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HALF LIFE by Roopa Farooki. St. Martin’s Press: New York. May 2010. $19.99. 272 pages.


“It’s time to stop fighting and go home.”

Those are the words that spur a young woman to action, albeit not the kind of action a newlywed wife would take on any given day. Aruna Ahmed Jones, Ph.D., unceremoniously walks out of her home with little other than the clothes on her back, her purse, and her passport. She leaves behind a loving British husband, a physician, whom she believes won’t notice her absence. Aruna’s split-second decision is less about leaving home than it is about returning to Singapore, where her life began, ended, and must, for her sake, begin again.

Half Life, Roopa Farooki’s third novel, takes her a step forward as an author and showcases her talents not only as a storyteller but also as an artist at portraying the human spirit. The novel is concise, tightly written, and sparsely populated. It concentrates on Aruna; her former perfect and accommodating novelist lover Jazz; and Hassan, a conflicted poet in the final chapter of his life. Preset on this trio of characters and their extraordinary roles in each other’s lives, Farooki is able to more intimately examine what propels them to act as they have and survive as they do.

In an interview conducted via Facebok and email, Farooki explained why she settled on so few characters. “It felt like a natural progression,” she says. “InBitter Sweets I used a wide cast of characters, and in Corner Shop (India Currents April, 2009) I focused most of the story around (four) key characters. With Half Life, I wanted to achieve even greater emotional intensity, and so it felt right to concentrate fully on Aruna, Hassan, and Jazz, and tell the story with their voices, and from their viewpoints, so that the reader is drawn fully into their worlds.”

Along with paring down the number of characters to give them more depth, the novel is set in a condensed chronology. As the characters are brought together in a short period of time, the rising action accelerates, and the conflicts offer more punch than most character-driven novels tend to. Farooki is very deliberate in how she wanted Half Life to evolve:

“I wanted Half Life to be a literary novel that would read like a thriller—to be a page turning, switchback ride,” Farooki writes. “Putting all the action within three days helped me achieve that, creating a dramatic forward momentum that is put into place the moment Aruna walks out of her apartment. The precision of the structure forced a precision in the writing.”

Farooki branches out in her setting of place as well by transporting Aruna from London to her hometown of Singapore and then to Kuala Lumpur. While both Southeast Asian locations may be unfamiliar and interesting to some, for others, they are places to belong.

They serve as stimulating settings, places that haven’t been over-visited in contemporary fiction and that provide a stark contrast to modern London.

“I have always loved Singapore—I have family there, and have visited regularly ever since I was a backpacking teenager,” says Farooki. “Although a busy, multicultural city like London, there is a great sense of energy and sun-lit optimism there, which I felt reflected Jazz’s personality; and as a setting, it was the perfect foil for Aruna’s damp, East London apartment, and Hassan’s sterile hospital room in Kuala Lumpur.”

Farooki’s previous novels deal with complex relationships; Half Life is no different. In the book, we meet a troubled young professor, a confused but vibrant young author, and a dying war poet. Although Farooki once imagined different books about each of the characters, she realized that the abandonment that each would have experienced individually was precisely what connected them together in one story. “These characters were always going to be defined by their turbulent relationships,” Farooki offers as clarification.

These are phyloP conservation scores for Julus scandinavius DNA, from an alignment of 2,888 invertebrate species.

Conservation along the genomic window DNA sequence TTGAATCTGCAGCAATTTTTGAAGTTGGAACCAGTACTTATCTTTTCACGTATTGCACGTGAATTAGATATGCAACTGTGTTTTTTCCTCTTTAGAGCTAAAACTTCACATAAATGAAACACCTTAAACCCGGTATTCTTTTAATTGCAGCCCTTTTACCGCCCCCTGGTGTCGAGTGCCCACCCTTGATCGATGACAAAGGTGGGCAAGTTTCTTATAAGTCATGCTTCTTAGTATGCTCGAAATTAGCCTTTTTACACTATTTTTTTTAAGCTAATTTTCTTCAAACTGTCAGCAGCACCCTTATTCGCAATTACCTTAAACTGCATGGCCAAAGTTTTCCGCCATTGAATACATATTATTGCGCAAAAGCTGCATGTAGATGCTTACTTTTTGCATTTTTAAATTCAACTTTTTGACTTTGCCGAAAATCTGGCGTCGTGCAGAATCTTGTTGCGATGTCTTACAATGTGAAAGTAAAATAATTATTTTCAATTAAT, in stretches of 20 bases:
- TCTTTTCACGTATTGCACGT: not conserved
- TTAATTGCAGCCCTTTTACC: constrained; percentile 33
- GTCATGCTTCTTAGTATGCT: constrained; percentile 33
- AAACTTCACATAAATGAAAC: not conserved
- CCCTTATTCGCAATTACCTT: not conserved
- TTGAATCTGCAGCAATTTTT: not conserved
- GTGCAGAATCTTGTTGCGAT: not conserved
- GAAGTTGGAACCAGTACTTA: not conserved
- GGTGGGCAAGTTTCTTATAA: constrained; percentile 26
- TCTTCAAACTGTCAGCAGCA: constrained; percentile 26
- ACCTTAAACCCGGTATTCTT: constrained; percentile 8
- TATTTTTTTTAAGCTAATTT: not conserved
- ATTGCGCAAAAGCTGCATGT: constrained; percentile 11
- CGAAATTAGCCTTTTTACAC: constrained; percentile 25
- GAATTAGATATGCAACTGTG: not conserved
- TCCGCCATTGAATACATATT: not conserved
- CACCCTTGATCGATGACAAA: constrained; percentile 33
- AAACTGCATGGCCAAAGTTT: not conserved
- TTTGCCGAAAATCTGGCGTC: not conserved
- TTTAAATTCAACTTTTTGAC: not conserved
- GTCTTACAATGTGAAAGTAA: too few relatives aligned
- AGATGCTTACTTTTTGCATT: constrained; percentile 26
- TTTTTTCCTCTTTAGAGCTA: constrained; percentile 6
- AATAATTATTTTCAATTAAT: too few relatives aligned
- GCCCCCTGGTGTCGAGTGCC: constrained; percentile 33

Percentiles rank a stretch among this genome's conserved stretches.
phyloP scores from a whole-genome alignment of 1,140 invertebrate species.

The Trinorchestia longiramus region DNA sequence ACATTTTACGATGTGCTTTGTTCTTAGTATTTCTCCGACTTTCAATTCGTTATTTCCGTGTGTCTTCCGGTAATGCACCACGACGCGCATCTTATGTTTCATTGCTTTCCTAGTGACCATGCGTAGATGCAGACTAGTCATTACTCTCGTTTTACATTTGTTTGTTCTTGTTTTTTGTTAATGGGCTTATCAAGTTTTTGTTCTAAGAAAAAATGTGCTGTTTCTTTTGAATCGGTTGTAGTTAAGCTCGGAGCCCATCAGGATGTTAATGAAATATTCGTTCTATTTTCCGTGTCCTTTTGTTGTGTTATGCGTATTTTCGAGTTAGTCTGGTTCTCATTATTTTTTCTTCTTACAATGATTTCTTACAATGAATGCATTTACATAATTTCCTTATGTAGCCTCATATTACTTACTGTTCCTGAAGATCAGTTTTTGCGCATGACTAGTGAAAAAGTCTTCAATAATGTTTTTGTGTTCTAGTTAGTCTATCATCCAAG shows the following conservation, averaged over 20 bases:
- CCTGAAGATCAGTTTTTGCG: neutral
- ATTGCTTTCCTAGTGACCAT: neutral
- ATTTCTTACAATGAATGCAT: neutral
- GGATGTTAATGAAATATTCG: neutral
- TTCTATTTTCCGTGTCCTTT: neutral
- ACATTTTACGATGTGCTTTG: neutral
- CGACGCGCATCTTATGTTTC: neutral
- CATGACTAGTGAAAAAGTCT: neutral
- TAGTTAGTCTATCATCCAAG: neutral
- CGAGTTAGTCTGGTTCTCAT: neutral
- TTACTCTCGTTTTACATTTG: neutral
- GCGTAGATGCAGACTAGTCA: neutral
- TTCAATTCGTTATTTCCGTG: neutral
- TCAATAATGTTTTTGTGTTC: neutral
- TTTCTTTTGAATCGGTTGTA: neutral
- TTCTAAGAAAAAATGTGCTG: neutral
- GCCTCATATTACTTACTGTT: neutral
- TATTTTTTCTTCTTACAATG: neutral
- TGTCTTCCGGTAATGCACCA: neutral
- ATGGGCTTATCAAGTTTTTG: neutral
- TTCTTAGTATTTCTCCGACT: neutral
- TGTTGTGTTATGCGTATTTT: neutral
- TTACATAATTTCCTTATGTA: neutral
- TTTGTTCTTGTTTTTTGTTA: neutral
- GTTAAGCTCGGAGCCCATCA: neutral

That said, it is clear that Half Life is as much about seeking peace as it is about making amends. Aruna takes fate into her own hands when she reads “It’s time to stop fighting, and go home.” From that point on, the quest cannot not be stopped, and other pursuits join along the way. “And the phrase about ‘going home’ which Aruna seizes on,” Farooki adds, “is really her own search for peace and emotional stability. All the characters are seeking their own peace of mind, through making peace with and forgiving those they have both loved and wronged.”


When asked what she would like her readers to take away with them when they finish Half Life, Farooki simply requests that they are “satisfied that they have experienced a good story, well-told; a story that they have enjoyed enough to want to share it with others.” Recommendations on the book’s behalf have started to pour in. Entertainment WeeklyMagazine rated Half Life #2 in the list “18 Books We Can’t Wait to Read This Summer.” I unhesitatingly concur: This book should be on everyone’s summer reading list. It will take you around the world and into the lives of characters so interesting that you’ll want to talk about them. And it should be shared with others when you’re done

Roopa Farooki’s fourth novel, The Way Things Look to Me, will be published in the United States in 2011. It has already been published in the UK, was long-listed for the Orange Prize in 2010, and was voted one of The Times Top 50 Paperbacks of 2009. It, too, promises to break new ground for this author.

Jeanne E. Fredriksen reads and writes near Chicago, where she is a paraeducator specializing in Reading, Language Arts, and Technology. She is working on two novels for middle grade and young adult readers.

Jeanne E. Fredriksen lives in beautiful Central North Carolina where she is a long-time contributor to India Currents and a long-time Books for Youth reviewer with Booklist magazine/American Library Association....